Recently the world’s attention was focused on a set of elections in Asia, and whilst this is not an unusual occurrence, of course, as elections take place all the time, this one, however, had the potential to affect global geo-political matters as it was taking place in Taiwan.
Taiwan is an island off the mainland of China, and formally known as Formosa, and which was a former colony of Japan, and it was to here that the Nationalists went after the Communist takeover, following their fight against the Japanese who had invaded China. Taiwan sees itself as a bastion of democracy in Asia, whereas the Communist Chinese government sees it merely as a rogue province and it has made no secret of its avowed intention to reunite Taiwan with the mainland and has very recently and in the run-up to the election ramped up its rhetoric using the words ‘by force if necessary’ which is a chilling statement.
Taiwan’s 24 million people are opposed to reunification China, unless it is on its own aegis. As the Taiwan election approached China ramped up not only its aggression but also its attempts to influence the result: interference by another name. Mainland China, of course, at over 1 billion people dwarfs Taiwan economically, in population and in militarily might – which latter factor is one of the reasons why the USA has a complete Fleet comprising several carrier groups in the vicinity. In the run-up to the election China engaged in an electronic propaganda war against Taiwan to try to influence the result of the election. This attempt involved, amongst other things, distribution of fake news articles, deep fake videos and the use of chatbots to inundate social media. This was with the intention of spreading disinformation – that is lies to you and me – and sow confusion in Taiwan.
China has massive resources and threw them into this information onslaught in an attempt to get its preferred candidate elected and or just to confuse the voters to make the election lose credibility – both internally to Taiwan and to outsiders. The campaign got down and dirty with release of a 300-page e-book attacking the outgoing President: and by implication the Vice President who was running for President in the election on an ‘Independent Taiwan’ platform. The e-book was full of salacious content, lies and disinformation and tried to depict the President Tsai Ing-wen as a corrupt dictator and sexual deviant. Other interference included the false claim about the Vice President that she wasn’t Taiwanese and therefore was ineligible for office.
Further disinformation included videos using AI generated voiceovers, inter alia, showing the present encouraging his people to buy cryptocurrency. In fact, the Chinese interference had the opposite effect and the Taiwan independent candidate was elected defeating, the other two candidates. China, of course, refuses to recognise the legitimacy of the elections at all. In a further attempt to frighten the Taiwanese on election day itself eight Chinese aircraft and six naval vessels were detected around Taiwan’s waters. Whilst many countries sent congratulations to the new Taiwan President – which China condemned, others, notably, Russia did not.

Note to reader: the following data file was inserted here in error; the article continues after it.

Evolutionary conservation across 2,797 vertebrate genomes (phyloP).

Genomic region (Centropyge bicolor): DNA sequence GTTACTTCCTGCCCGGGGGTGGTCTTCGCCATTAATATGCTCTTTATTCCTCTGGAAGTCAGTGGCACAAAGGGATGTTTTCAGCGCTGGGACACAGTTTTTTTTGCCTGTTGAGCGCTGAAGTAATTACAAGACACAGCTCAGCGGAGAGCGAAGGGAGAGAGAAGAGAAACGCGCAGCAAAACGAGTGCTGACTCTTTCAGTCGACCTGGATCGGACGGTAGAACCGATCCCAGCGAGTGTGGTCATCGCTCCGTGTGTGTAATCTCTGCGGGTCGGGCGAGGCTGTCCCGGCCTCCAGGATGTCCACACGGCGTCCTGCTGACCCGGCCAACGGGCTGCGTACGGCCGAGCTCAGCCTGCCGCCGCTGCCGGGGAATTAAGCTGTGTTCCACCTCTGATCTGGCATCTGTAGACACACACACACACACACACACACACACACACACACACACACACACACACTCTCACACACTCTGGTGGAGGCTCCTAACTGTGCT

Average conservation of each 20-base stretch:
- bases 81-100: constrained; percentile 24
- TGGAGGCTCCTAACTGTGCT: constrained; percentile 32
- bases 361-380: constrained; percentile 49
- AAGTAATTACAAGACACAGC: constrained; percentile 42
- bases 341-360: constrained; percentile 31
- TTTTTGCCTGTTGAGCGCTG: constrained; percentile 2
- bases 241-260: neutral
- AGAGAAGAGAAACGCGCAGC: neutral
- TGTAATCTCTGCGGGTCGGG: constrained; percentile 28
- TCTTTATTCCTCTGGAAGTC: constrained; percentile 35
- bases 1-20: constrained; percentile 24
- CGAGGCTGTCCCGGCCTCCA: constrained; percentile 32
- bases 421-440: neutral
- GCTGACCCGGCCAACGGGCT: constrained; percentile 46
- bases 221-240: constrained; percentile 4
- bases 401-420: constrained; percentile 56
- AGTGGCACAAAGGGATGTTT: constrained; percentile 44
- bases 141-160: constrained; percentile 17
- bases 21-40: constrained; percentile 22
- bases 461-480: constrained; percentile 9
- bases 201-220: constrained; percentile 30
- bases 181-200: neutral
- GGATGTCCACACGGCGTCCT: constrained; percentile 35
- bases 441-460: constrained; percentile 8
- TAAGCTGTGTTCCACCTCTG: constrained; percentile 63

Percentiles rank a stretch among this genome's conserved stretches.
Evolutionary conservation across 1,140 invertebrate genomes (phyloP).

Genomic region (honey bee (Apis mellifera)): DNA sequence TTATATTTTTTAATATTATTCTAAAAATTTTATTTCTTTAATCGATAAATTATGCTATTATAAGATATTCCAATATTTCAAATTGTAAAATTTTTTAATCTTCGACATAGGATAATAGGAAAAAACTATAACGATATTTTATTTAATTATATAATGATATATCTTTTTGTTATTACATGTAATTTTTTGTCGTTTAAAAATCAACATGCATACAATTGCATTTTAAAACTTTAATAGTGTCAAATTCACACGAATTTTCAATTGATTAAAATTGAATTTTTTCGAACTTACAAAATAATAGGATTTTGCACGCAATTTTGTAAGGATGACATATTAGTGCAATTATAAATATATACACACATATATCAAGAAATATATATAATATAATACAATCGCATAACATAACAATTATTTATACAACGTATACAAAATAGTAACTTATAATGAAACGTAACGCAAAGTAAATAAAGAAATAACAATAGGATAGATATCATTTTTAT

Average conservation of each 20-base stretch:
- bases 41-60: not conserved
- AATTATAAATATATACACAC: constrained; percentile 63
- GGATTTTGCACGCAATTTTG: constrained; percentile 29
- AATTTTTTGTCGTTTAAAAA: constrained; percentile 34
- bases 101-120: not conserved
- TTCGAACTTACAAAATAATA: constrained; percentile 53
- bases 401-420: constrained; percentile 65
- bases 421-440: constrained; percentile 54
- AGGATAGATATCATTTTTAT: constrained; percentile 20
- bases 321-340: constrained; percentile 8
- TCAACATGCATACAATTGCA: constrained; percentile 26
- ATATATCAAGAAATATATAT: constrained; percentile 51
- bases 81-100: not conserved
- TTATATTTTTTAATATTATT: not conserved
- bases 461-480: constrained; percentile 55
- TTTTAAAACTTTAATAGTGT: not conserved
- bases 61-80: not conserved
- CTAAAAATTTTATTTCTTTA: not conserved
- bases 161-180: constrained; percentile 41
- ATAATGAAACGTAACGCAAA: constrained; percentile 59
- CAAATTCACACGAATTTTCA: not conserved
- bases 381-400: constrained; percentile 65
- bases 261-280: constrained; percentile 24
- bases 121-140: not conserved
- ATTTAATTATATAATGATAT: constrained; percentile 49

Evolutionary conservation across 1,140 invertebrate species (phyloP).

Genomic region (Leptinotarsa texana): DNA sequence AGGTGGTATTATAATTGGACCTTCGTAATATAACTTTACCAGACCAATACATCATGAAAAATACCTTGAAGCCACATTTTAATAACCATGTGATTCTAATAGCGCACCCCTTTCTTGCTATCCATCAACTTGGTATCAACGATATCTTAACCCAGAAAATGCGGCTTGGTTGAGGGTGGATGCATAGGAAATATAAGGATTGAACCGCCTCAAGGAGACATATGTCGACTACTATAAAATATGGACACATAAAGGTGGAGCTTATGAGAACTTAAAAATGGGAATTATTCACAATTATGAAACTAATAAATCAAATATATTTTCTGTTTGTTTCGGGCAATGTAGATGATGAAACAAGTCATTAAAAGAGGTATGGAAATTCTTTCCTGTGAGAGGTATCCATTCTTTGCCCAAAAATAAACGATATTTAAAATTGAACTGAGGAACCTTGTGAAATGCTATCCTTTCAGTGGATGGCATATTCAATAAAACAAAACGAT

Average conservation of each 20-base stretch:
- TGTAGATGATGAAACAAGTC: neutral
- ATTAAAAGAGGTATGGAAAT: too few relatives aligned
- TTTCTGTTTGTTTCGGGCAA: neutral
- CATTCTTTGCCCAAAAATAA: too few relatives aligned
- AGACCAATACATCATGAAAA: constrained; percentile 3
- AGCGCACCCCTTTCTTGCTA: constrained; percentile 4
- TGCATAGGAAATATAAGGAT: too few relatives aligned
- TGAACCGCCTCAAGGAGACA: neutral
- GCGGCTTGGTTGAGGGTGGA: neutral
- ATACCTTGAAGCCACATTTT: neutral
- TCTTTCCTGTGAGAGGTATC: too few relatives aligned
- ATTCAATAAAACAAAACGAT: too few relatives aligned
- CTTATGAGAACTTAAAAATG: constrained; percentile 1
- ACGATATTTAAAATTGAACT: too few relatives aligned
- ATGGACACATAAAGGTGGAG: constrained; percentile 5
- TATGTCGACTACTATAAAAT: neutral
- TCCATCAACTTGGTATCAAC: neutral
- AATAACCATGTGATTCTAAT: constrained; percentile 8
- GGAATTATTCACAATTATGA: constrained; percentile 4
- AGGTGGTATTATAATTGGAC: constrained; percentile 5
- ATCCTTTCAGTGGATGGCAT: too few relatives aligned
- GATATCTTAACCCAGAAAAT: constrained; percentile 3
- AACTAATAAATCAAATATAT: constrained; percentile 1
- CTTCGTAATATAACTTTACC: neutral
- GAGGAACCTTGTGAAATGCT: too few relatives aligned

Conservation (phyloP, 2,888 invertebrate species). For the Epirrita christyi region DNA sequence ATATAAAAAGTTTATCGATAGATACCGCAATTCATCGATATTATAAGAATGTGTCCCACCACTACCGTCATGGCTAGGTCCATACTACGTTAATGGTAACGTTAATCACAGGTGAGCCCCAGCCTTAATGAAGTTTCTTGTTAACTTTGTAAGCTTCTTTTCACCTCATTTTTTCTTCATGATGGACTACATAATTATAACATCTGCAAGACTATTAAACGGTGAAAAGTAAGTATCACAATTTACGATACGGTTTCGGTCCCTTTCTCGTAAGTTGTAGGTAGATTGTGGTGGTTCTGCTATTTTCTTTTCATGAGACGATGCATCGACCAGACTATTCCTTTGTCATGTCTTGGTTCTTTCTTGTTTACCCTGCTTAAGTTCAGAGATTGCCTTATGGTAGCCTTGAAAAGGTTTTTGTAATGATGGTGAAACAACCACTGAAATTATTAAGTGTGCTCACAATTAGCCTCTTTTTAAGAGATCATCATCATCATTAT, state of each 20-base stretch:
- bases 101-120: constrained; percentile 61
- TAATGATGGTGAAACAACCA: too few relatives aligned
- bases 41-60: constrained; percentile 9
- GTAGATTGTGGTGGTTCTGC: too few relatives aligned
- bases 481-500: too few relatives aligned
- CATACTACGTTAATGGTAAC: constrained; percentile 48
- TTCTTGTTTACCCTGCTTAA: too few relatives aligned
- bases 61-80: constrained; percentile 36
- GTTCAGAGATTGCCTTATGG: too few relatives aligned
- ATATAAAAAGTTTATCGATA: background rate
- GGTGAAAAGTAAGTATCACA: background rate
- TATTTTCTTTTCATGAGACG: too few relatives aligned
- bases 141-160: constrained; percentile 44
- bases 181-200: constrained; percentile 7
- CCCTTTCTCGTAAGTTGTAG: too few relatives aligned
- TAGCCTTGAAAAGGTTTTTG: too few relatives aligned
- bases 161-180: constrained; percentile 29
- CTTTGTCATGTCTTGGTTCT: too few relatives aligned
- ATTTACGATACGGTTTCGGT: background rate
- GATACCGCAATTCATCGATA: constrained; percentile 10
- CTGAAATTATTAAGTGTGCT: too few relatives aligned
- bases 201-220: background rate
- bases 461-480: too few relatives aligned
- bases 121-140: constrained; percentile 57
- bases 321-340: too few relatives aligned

Taiwan has a course expressed fury at such interference and widespread dissemination of false news. China, by contrast, which claims that Taiwan as part of its own country, and just a province, dismisses any criticism as irrelevant because it views it a purely internal matter. Why, though, it is considered okay to pedal disinformation on an internal matter, it does not explain.
This type of interference by the use of AI and bots is, sadly, becoming more widespread with some commentators claiming outside inference in for example, the UK in USA elections by amongst others, Russia and China. This also raises the key question ‘Is this sort of thing now to be the norm?’ and then if so and given the increasing use and sophistication of AI, bots and so on ‘Will it become harder to spot and refute?’ This has serious implications for democracy, and in particular for those countries on the radar of those two political behemoths, and which have less sophisticated IT defences (i.e. Russia’s use of bots to attack systems in the Ukraine and, in the past, other states bordering it).
This is even more apposite as there are elections due in both the USA and the UK soon and where this interference is successful, or even perhaps partially successful, it raises a serious question as to how we can preserve democratic integrity.